"We just don't always know where the real breakthrough is coming from." Relaxing in the restrained elegance of his office in Massachusetts Hall, Derek Bok, president of Harvard, was not talking about crime. He was articulating one of the basic premises of scientific research: that great discoveries cannot be planned.
Down the Charles River at the Massachusetts Institute of Technology, Prof. John P. Longwell agrees. Staring into the face of deep cuts in federal funding, he talks about the "increasingly severe problem" of finding money for scientific research -- and about the subtle pressure to move into "Thomas Edison inventor-type work" in hopes of discovering devices that will sell.
In different ways, both men are wrestling with a problem as old as university education itself: how to balance the apparently conflicting demands between town and gown. On one hand are the desires of a society hungry for the practical inventions of new technology. On the other are the needs of academic researchers whose investigations sometimes --but only sometimes -- lead to such inventions. Both men are talking -- though they don't use the now-discredited word from the educational reforms of the 1960s -- about the "relevance" of the university to the public.
The Boston area is no stranger to this problem. The region brings an impressive array of academic institutions together with a strong concentration of high-technology companies. Recently, however, two factors have brought the problem into sharper focus: the shrinking of support for research grants and fellowships under the Reagan administration, and the tremendous amounts of money to be made by researchers who form companies to market their discoveries.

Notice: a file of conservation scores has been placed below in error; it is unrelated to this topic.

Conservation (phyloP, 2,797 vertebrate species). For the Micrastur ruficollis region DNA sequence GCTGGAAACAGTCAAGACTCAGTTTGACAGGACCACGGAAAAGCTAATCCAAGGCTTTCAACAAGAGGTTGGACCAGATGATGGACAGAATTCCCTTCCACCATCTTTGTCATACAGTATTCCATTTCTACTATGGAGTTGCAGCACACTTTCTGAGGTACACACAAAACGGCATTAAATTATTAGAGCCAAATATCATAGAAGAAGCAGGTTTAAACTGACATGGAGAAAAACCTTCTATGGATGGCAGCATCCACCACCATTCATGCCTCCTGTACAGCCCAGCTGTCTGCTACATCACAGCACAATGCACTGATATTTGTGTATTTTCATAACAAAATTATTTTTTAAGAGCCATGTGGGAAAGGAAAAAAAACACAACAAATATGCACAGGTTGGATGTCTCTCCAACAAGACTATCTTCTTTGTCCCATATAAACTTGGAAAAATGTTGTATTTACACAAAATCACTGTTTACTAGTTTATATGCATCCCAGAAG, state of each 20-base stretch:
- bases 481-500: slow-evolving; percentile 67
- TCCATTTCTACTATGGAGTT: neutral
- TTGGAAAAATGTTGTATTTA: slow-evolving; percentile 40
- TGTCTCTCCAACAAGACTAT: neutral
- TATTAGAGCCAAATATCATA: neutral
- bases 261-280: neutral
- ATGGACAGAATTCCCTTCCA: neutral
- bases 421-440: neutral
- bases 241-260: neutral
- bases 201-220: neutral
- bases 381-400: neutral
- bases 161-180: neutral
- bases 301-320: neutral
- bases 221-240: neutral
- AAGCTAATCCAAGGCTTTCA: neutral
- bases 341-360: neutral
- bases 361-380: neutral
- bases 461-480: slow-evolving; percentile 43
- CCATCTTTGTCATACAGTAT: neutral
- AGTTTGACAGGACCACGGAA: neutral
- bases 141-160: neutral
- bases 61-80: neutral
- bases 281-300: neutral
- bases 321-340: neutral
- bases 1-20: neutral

Can the latter replace the former? Can a university professor, whose discoveries in recombinant DNA and genesplicing may be worth millions, funnel profits into academic coffers? Is this yet one more way in which private initiative can supplant public funds?
On the face of it, the issue seems one of finance -- an issue which needs to be seen in perspective. For years the United States has been king of the scientific mountain. Pure research has flourished. Two world wars stimulated great strides in adapting theoretical knowledge into useful devices. More recently, Sputnik and the fear of playing second fiddle to Soviet science spurred moon landings and, eventually, the flight of the Columbia. Along the way came improvements in telecommunications and travel that show up in push-button phones and supersonic passenger flights.
But science, which consists in discovering the predictibility of what before seemed random, breeds predictors. And the more astute among them have foreseen for some time that American science is riding too heavily on its reputation and is approaching a slippery slope. The heyday of research support is over. Industry now spends a smaller percentage of its income on basic research than it did in the 1960s. The cost of its equipment has grown much faster than the cost of living, although government funds available for equipment purchase have dropped more than 80 percent since 1967. So, like the aging industrial plant in many of our older cities, the aging equipment in our laboratories makes American science less and less competitive. Upgrading it to international state-of-the-art standards would take, according to one estimate, over $300 million for university laboratories alone.